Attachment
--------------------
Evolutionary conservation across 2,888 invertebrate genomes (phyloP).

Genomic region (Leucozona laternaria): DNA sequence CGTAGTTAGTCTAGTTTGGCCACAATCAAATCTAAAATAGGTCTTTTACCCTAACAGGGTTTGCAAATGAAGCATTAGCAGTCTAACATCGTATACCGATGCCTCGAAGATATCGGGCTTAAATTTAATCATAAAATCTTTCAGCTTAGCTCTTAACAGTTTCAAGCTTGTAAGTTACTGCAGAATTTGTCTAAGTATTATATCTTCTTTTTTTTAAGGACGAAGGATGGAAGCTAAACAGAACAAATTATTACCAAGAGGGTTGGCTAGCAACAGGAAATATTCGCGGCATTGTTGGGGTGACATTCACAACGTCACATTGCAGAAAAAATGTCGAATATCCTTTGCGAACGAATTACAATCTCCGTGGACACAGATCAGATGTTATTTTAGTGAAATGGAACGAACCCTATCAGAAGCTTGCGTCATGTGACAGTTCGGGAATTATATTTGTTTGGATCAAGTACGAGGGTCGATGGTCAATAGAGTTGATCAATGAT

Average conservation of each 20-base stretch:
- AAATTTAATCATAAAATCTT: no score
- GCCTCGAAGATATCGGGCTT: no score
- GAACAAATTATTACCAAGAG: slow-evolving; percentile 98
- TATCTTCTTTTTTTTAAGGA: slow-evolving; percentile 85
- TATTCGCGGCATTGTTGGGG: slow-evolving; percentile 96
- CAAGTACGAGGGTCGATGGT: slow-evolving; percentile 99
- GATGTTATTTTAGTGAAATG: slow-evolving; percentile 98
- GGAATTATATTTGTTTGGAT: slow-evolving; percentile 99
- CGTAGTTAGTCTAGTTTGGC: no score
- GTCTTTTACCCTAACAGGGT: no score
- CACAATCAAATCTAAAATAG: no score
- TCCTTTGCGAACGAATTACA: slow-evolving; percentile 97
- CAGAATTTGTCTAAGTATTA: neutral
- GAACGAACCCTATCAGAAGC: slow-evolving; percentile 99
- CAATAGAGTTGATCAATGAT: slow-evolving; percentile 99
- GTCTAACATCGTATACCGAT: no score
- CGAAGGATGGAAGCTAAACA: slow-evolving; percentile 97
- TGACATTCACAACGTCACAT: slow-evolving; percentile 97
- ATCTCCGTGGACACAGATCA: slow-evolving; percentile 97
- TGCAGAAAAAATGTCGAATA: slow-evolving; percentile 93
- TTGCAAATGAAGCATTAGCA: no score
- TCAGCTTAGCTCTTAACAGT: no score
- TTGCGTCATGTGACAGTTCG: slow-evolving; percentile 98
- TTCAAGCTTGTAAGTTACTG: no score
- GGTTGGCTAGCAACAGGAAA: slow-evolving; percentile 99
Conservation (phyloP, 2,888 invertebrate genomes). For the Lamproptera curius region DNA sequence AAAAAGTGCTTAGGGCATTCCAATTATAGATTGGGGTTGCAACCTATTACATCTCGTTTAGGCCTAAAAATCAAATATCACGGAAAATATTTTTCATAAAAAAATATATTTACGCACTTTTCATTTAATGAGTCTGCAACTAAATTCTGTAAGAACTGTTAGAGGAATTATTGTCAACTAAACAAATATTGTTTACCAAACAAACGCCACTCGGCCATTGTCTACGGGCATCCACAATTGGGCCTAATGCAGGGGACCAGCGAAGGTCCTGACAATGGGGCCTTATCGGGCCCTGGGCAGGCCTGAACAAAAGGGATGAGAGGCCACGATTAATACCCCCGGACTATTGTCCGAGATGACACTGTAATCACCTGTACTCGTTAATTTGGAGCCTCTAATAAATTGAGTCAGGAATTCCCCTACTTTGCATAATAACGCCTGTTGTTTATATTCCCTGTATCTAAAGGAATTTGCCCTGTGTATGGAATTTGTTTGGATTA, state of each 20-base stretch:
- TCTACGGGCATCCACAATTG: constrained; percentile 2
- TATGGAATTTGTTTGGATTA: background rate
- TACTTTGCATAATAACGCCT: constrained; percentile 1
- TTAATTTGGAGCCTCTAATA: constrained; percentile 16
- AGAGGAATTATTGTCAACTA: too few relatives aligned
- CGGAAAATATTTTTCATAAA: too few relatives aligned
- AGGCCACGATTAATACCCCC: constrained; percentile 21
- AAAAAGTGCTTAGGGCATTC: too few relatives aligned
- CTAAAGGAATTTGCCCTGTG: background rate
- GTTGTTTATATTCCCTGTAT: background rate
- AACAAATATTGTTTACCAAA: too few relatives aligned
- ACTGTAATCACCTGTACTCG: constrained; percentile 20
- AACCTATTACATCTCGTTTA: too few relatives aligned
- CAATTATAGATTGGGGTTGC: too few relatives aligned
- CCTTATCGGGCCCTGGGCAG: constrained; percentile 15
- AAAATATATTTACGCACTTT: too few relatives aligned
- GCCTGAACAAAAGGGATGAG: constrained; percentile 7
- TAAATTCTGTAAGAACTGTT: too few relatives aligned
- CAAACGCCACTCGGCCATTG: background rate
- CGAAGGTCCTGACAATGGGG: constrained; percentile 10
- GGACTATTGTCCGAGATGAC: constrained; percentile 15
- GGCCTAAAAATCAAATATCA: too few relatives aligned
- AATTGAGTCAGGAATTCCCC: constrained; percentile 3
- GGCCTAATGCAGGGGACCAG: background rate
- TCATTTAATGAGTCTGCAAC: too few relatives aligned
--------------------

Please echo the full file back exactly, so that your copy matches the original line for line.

Evolutionary conservation across 2,888 invertebrate genomes (phyloP).

Genomic region (Leucozona laternaria): DNA sequence CGTAGTTAGTCTAGTTTGGCCACAATCAAATCTAAAATAGGTCTTTTACCCTAACAGGGTTTGCAAATGAAGCATTAGCAGTCTAACATCGTATACCGATGCCTCGAAGATATCGGGCTTAAATTTAATCATAAAATCTTTCAGCTTAGCTCTTAACAGTTTCAAGCTTGTAAGTTACTGCAGAATTTGTCTAAGTATTATATCTTCTTTTTTTTAAGGACGAAGGATGGAAGCTAAACAGAACAAATTATTACCAAGAGGGTTGGCTAGCAACAGGAAATATTCGCGGCATTGTTGGGGTGACATTCACAACGTCACATTGCAGAAAAAATGTCGAATATCCTTTGCGAACGAATTACAATCTCCGTGGACACAGATCAGATGTTATTTTAGTGAAATGGAACGAACCCTATCAGAAGCTTGCGTCATGTGACAGTTCGGGAATTATATTTGTTTGGATCAAGTACGAGGGTCGATGGTCAATAGAGTTGATCAATGAT

Average conservation of each 20-base stretch:
- AAATTTAATCATAAAATCTT: no score
- GCCTCGAAGATATCGGGCTT: no score
- GAACAAATTATTACCAAGAG: slow-evolving; percentile 98
- TATCTTCTTTTTTTTAAGGA: slow-evolving; percentile 85
- TATTCGCGGCATTGTTGGGG: slow-evolving; percentile 96
- CAAGTACGAGGGTCGATGGT: slow-evolving; percentile 99
- GATGTTATTTTAGTGAAATG: slow-evolving; percentile 98
- GGAATTATATTTGTTTGGAT: slow-evolving; percentile 99
- CGTAGTTAGTCTAGTTTGGC: no score
- GTCTTTTACCCTAACAGGGT: no score
- CACAATCAAATCTAAAATAG: no score
- TCCTTTGCGAACGAATTACA: slow-evolving; percentile 97
- CAGAATTTGTCTAAGTATTA: neutral
- GAACGAACCCTATCAGAAGC: slow-evolving; percentile 99
- CAATAGAGTTGATCAATGAT: slow-evolving; percentile 99
- GTCTAACATCGTATACCGAT: no score
- CGAAGGATGGAAGCTAAACA: slow-evolving; percentile 97
- TGACATTCACAACGTCACAT: slow-evolving; percentile 97
- ATCTCCGTGGACACAGATCA: slow-evolving; percentile 97
- TGCAGAAAAAATGTCGAATA: slow-evolving; percentile 93
- TTGCAAATGAAGCATTAGCA: no score
- TCAGCTTAGCTCTTAACAGT: no score
- TTGCGTCATGTGACAGTTCG: slow-evolving; percentile 98
- TTCAAGCTTGTAAGTTACTG: no score
- GGTTGGCTAGCAACAGGAAA: slow-evolving; percentile 99
Conservation (phyloP, 2,888 invertebrate genomes). For the Lamproptera curius region DNA sequence AAAAAGTGCTTAGGGCATTCCAATTATAGATTGGGGTTGCAACCTATTACATCTCGTTTAGGCCTAAAAATCAAATATCACGGAAAATATTTTTCATAAAAAAATATATTTACGCACTTTTCATTTAATGAGTCTGCAACTAAATTCTGTAAGAACTGTTAGAGGAATTATTGTCAACTAAACAAATATTGTTTACCAAACAAACGCCACTCGGCCATTGTCTACGGGCATCCACAATTGGGCCTAATGCAGGGGACCAGCGAAGGTCCTGACAATGGGGCCTTATCGGGCCCTGGGCAGGCCTGAACAAAAGGGATGAGAGGCCACGATTAATACCCCCGGACTATTGTCCGAGATGACACTGTAATCACCTGTACTCGTTAATTTGGAGCCTCTAATAAATTGAGTCAGGAATTCCCCTACTTTGCATAATAACGCCTGTTGTTTATATTCCCTGTATCTAAAGGAATTTGCCCTGTGTATGGAATTTGTTTGGATTA, state of each 20-base stretch:
- TCTACGGGCATCCACAATTG: constrained; percentile 2
- TATGGAATTTGTTTGGATTA: background rate
- TACTTTGCATAATAACGCCT: constrained; percentile 1
- TTAATTTGGAGCCTCTAATA: constrained; percentile 16
- AGAGGAATTATTGTCAACTA: too few relatives aligned
- CGGAAAATATTTTTCATAAA: too few relatives aligned
- AGGCCACGATTAATACCCCC: constrained; percentile 21
- AAAAAGTGCTTAGGGCATTC: too few relatives aligned
- CTAAAGGAATTTGCCCTGTG: background rate
- GTTGTTTATATTCCCTGTAT: background rate
- AACAAATATTGTTTACCAAA: too few relatives aligned
- ACTGTAATCACCTGTACTCG: constrained; percentile 20
- AACCTATTACATCTCGTTTA: too few relatives aligned
- CAATTATAGATTGGGGTTGC: too few relatives aligned
- CCTTATCGGGCCCTGGGCAG: constrained; percentile 15
- AAAATATATTTACGCACTTT: too few relatives aligned
- GCCTGAACAAAAGGGATGAG: constrained; percentile 7
- TAAATTCTGTAAGAACTGTT: too few relatives aligned
- CAAACGCCACTCGGCCATTG: background rate
- CGAAGGTCCTGACAATGGGG: constrained; percentile 10
- GGACTATTGTCCGAGATGAC: constrained; percentile 15
- GGCCTAAAAATCAAATATCA: too few relatives aligned
- AATTGAGTCAGGAATTCCCC: constrained; percentile 3
- GGCCTAATGCAGGGGACCAG: background rate
- TCATTTAATGAGTCTGCAAC: too few relatives aligned